Saturday, October 18, 2014

Interview with Uday Mane, Author of Helpline

Reading Helpline by Uday Mane disturbed me a lot. It kept on niggling me why would an author choose a protag which is inclined to commit suicide. If as a writer, I would have to choose, then my protag would be stronger, someone who would be the savior. Armed with this righteous attitude, I went to shoot him (with) a series of question. His answers are pretty impressive. Check it out ...

Hi Uday, 
1. Thank you for this interview. Now that all the reviews have turned in, how do you feel?

Just the way a movie buff feels after watching a good thriller. These last few weeks have surely been nothing short of suspense for me. While I have been happy for mostly positive feedback I have received for the plot and my writing style, I have also taken in my stride some constructive criticism. Overall, it has been a great learning experience from some of the finest reviewers in the online space. Thank you to the entire team of The Book Club and to Rubina Ramesh for stringent timelines, support and guidance. We will most certainly work again soon.

2. Suicide, a dark and dangerous subject to write about? What made you choose this topic?

It was something unexplored in Indian literature. The topic is quite sensitive and gloomy. I was aware that most people may shy away from reading the novel due to its theme. However, in my mind, the theme of my debut novel was chosen well before its time.  It happened in the summer of 2008. I sat in crosswords with my copy of a novel and reading away peacefully. That was the day I met this stranger. We talked about books and other things in life until I inquired about the two long scars on her either wrist. With all honesty, she confessed to having tried committing suicide twice and being saved by her friends on both occasions. There is no such thing as thrice lucky. Thankfully, she conceded to having been over it. Our paths never crossed after that, but what was left behind was an idea that grew over the next few years. Six years later, there was a book called The Helpline. So, thank you, stranger.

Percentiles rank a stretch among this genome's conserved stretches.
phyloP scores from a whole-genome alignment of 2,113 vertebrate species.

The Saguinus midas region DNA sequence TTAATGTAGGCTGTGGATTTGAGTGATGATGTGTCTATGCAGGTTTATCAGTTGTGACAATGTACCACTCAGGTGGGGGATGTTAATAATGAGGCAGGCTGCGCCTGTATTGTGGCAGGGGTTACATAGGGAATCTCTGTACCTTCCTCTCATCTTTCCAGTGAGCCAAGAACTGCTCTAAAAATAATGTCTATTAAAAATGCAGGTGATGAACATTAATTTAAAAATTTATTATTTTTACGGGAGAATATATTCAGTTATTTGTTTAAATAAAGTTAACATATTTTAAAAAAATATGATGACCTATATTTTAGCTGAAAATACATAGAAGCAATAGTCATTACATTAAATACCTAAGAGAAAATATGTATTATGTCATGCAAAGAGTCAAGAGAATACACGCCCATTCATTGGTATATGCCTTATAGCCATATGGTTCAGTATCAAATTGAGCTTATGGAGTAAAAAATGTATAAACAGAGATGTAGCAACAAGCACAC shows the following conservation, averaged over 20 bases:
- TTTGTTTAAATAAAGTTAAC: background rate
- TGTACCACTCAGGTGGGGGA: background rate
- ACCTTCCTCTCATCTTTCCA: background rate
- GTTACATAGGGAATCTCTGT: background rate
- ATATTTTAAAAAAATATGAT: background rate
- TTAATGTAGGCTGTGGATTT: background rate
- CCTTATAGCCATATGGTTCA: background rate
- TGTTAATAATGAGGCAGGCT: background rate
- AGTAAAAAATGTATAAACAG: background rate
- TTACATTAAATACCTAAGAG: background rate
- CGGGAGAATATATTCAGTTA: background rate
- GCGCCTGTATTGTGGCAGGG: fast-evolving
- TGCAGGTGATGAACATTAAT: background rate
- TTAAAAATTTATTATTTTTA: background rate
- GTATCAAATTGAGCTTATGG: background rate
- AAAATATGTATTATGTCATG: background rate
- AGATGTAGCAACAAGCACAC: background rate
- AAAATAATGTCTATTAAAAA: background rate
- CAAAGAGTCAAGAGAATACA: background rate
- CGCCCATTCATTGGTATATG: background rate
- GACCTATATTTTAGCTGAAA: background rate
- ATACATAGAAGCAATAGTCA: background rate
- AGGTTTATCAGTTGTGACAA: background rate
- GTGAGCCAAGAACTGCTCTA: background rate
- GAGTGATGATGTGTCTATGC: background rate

3. Are you sympathetic to those who contemplate to commit suicide? Do you feel that Samir, your protagonist, was justified in his thought process?

I would not consider sympathy or pity the appropriate words in this context. A person contemplating suicide does not have a thought process. Their thought process is already haywire. In this case, it is best to have someone who is patient, can think on their behalf, reason with them, and walk with them down the path of sanity.  Samir’s state of mind was compromised and so was his thought process. Hence, it was Rachael and Neha, the two sane people who do not sympathize or pity on him, but show him the right direction. 

4. Some reviewers feel that Samir is a weak character while some feel that his is justified in his action. Do you think Samir is a weak character?

Yes, Samir HAD to be a weak character. How else do you portray a suicidal character? If he were confident & strong headed character, this book would not exist. The book is written in a non-linear way, jumping between past and present every now and then. This past and present is a two way journey. One journey takes Samir from being a happy person to a suicidal. Another journey takes him from being suicidal to a happy person. Between these two journeys, life happens. And on this journey, Samir discovers himself. Replace Samir with the name of any person you know. Replace Samir with your own name. And this becomes your story. We have all gone from being weak characters to strong characters. That is what this book portrays. It takes a weak character and puts him in the toughest situation. How else does anyone of us find our own identity? 

5. What would have happened with Samir if there was no Rachael? 

Where there is a will, there is a way. Rachael was a way out for Samir. Without her, he would have figured out another way. Because, he always had the will. 

6. What is your upcoming novel? Are you choosing another bold subject? A sneak peek?

I do have a couple of things on my mind. It is too early to say if the subject is bold. What I can tell you is that it will be different and there will be a message. 

Thanks Uday, for taking the time to answer these questions. What about you guys? Do you think Samir, the protag came out stronger? Would love to know readers thoughts on this one. 

The Blurb
 Samir is suicidal. Rachael works for a suicide helpline. Fate connects them through a phone call. And so begins Samir’s story of love, longing, errors, regret and a girl who changed his life. As his story reaches its conclusion, Rachael will know the true reason behind his suicidal tendencies. But this suicide helpline is not any ordinary service. There is more to the mysterious and yet so convincing voice of Rachael. As this new mystery begins to unfold, Samir is going to discover three things: 

What is The Helpline? 

Who is Rachael? 

What is Samir’s own identity?